And I wish I was drinking with dealing with girls age 2 and 7 fighting in the back seat. Calgon can’t take that away. :stuck_out_tongue:

Thank y’all ahead of time for the help here. It is and will be most appreciated. Two of my sources are attached (actually the same college project) with the other at http://www.popularmechanics.com/home/outdoor-projects/how-to/a6041/garage-door-opener-how-it-works/

Edit: One of the PDFs was too large. The link to the page is in this attachment.

HWG2.GarageDoorOpener.pdf (1.04 MB)

SDWHWK:
I do have one, very basic one. I'm planning on moving later this year and it has to stay with the house. (or I'd mod the heck at it; it would be easier.) I'm a DIYer and love working with wood and electronics, plus I

Arduino is really good for controlling stuff but when it comes to mechanical stuff it really what you can get and bodge cheaply.

Mechanical questions come up here frequently.

SDWHWK:
And I wish I was drinking with dealing with girls age 2 and 7 fighting in the back seat. Calgon can't take that away
. :stuck_out_tongue:

Over here calgon is a washing machine water softener, try alocohol !!

Boardburner2:
Over here calgon is a washing machine water softener, try alcohol !!

Bathing in alcohol? Isn't that alcohol abuse? Spilling is one thing, but out right contaminating it? That's just wrong and an out right crime against humanity, mister!!! :stuck_out_tongue:

Boardburner2:
Arduino is really good for controlling stuff but when it comes to mechanical stuff it really what you can get and bodge cheaply.

Mechanical questions come up here frequently.

The mechanical I have down pat. It is the communicating with the arduino to make stuff happen and finding the appropriate sensors for the job. It will be the brain of the operator. Inverters are easy. I could make it easier with a 12vdc, but since the pin outs are 5v, I'd have to up convert anyways, so go with the industry standards. Arduinos communicate with motors everyday. Heck, that is probably the most talked about and questioned subject here. To tell the arduino a certain distance has been reached will require a sensor to talk to the arduino (this went x distance, tell the motor to stop.) Same if a beam is broken (something just walked through my path, tell the motor to stop and reverse.) same with if the motor stalls (hey, the motor seems to be having trouble moving, what do you think it should do?) All the other stuff described is basically connecting radio receivers like Bluetooth to provide a wireless way to communicate with the controller to open and close and it to tell you "I did it" or "Something's wrong."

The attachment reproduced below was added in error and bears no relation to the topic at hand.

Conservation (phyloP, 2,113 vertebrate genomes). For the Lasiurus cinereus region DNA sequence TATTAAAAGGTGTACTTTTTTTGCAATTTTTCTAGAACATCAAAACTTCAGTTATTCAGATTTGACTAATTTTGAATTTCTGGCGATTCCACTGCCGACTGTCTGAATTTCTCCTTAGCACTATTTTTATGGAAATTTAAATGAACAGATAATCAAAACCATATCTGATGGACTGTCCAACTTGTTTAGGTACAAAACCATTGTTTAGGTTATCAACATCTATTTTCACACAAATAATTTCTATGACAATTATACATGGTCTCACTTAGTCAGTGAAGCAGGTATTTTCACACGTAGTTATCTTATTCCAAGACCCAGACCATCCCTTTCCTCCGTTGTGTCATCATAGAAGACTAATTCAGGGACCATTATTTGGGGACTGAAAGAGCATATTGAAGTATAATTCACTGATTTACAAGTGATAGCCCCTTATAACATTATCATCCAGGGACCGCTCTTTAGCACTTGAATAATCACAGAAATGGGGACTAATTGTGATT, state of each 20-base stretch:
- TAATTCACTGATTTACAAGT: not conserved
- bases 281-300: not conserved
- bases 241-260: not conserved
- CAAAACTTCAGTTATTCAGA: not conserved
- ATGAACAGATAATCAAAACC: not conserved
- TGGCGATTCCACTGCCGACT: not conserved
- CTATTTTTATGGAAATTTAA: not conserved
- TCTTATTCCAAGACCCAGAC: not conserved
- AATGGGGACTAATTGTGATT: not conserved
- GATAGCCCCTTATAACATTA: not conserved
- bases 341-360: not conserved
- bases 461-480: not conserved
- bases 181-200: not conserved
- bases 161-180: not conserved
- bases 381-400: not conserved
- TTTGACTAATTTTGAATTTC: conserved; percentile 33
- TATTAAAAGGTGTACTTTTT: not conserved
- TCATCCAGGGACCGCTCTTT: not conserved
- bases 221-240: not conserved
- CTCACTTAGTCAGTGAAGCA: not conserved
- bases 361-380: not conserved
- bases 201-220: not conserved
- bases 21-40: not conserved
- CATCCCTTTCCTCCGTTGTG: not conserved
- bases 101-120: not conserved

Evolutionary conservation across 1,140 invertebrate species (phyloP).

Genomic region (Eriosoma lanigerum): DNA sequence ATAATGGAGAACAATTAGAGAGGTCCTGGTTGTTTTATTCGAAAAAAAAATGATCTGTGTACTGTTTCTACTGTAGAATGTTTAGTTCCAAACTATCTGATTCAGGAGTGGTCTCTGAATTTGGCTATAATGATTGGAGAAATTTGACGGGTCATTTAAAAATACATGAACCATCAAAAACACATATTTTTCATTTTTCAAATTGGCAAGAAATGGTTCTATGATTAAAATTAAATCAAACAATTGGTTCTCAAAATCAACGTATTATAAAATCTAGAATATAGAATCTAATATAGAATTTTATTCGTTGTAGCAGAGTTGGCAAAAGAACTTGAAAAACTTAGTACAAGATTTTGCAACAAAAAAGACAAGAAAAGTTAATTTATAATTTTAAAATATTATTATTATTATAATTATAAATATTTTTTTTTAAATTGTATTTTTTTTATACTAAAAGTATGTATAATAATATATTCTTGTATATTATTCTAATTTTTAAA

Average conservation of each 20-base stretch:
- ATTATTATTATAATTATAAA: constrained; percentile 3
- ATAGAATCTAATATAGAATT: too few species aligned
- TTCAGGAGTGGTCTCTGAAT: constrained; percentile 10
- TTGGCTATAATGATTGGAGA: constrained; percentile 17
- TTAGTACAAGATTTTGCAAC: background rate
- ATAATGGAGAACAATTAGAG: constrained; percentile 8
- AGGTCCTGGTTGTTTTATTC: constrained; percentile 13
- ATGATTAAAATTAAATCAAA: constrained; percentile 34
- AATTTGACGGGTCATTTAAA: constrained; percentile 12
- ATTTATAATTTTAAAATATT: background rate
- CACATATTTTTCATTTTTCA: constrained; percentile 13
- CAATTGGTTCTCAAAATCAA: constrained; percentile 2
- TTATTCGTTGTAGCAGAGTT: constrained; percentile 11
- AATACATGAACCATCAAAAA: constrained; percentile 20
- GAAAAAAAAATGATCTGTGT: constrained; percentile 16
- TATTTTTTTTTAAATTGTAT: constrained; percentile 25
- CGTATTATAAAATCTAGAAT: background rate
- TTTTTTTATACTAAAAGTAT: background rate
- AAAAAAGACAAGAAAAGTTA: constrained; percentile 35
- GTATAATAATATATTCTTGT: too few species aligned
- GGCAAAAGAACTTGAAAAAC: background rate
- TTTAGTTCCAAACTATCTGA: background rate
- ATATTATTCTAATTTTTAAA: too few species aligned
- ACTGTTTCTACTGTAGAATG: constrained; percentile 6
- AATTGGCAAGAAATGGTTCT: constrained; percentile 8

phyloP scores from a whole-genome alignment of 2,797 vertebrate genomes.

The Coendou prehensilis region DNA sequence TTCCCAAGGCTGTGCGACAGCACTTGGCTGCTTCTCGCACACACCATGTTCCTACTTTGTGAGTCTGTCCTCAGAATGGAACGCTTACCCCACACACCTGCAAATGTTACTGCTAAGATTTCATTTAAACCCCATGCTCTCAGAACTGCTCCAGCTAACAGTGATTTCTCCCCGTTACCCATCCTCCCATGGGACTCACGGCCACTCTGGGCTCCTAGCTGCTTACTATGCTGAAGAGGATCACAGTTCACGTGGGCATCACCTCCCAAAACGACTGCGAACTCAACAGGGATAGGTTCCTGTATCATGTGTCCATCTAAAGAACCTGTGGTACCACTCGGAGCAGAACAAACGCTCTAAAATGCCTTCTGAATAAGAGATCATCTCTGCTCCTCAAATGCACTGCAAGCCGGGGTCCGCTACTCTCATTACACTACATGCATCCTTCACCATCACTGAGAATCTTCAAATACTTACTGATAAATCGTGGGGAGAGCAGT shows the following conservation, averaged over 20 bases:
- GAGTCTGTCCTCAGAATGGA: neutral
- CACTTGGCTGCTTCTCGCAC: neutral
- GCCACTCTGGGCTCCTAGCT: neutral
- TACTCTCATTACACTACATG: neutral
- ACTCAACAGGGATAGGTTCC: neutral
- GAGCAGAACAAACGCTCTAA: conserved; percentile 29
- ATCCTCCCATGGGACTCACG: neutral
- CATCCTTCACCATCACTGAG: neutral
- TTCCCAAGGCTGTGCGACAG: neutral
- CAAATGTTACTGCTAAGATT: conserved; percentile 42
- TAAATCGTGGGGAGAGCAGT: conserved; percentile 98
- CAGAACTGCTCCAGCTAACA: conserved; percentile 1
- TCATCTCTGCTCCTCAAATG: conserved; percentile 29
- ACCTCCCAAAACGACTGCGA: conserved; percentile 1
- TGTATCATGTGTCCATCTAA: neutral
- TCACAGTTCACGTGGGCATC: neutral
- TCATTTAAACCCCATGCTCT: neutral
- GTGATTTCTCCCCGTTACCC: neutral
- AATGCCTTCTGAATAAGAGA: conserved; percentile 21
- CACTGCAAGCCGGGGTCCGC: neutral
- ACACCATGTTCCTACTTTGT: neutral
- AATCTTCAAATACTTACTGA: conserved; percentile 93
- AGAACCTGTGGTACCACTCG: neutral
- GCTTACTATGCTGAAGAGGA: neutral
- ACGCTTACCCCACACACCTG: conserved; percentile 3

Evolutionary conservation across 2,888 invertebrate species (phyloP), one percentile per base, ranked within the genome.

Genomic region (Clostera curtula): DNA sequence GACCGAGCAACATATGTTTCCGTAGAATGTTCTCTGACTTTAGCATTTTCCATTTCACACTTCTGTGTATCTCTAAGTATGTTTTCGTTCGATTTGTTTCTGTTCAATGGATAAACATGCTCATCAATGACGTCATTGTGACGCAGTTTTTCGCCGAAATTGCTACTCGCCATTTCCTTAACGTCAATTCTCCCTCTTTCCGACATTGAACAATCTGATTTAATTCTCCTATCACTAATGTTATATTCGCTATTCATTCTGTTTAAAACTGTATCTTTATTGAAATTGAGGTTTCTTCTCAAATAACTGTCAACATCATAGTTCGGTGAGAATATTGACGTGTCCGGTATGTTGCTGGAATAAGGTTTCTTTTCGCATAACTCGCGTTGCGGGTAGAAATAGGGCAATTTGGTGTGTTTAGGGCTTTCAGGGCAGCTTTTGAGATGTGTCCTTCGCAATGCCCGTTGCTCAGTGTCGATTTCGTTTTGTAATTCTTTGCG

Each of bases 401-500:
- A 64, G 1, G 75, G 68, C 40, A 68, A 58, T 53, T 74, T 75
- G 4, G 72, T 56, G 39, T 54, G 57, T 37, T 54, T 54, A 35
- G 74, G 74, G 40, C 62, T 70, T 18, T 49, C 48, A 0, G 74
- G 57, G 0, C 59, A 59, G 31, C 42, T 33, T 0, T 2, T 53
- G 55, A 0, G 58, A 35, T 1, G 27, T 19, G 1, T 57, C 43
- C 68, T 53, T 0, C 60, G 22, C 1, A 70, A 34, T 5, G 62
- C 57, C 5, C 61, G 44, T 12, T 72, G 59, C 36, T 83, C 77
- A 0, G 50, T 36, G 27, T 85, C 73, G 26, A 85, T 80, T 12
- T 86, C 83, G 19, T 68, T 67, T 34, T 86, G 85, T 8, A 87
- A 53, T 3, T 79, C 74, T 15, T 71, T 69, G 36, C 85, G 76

Problem is, what appropriate components or sensors to use? That is what I'm trying to figure out. For distance, would a sonar, laser pointing to a plate, or a sensor that counts revolutions (forgot what those are called) or some other way be appropriate (heck, I've even thought just mounting two momentary switches at both ends of the track, but how to protect the wires from the chain/belt?) That takes care of the "height adjustment".

The beam: same type laser or IR or some other way? Which one would be more fail safe?

And what could detect the motor getting resistance? There is the sponge method above, which is questionable,and another method I found, a resistor and the arduino monitoring the current. Is there another way and how would the resistor method be implemented?

Motorised garage doors tend to use dc motors of 24V or 36 V if unsmoothed or thereabouts dc motors either smoothed or not.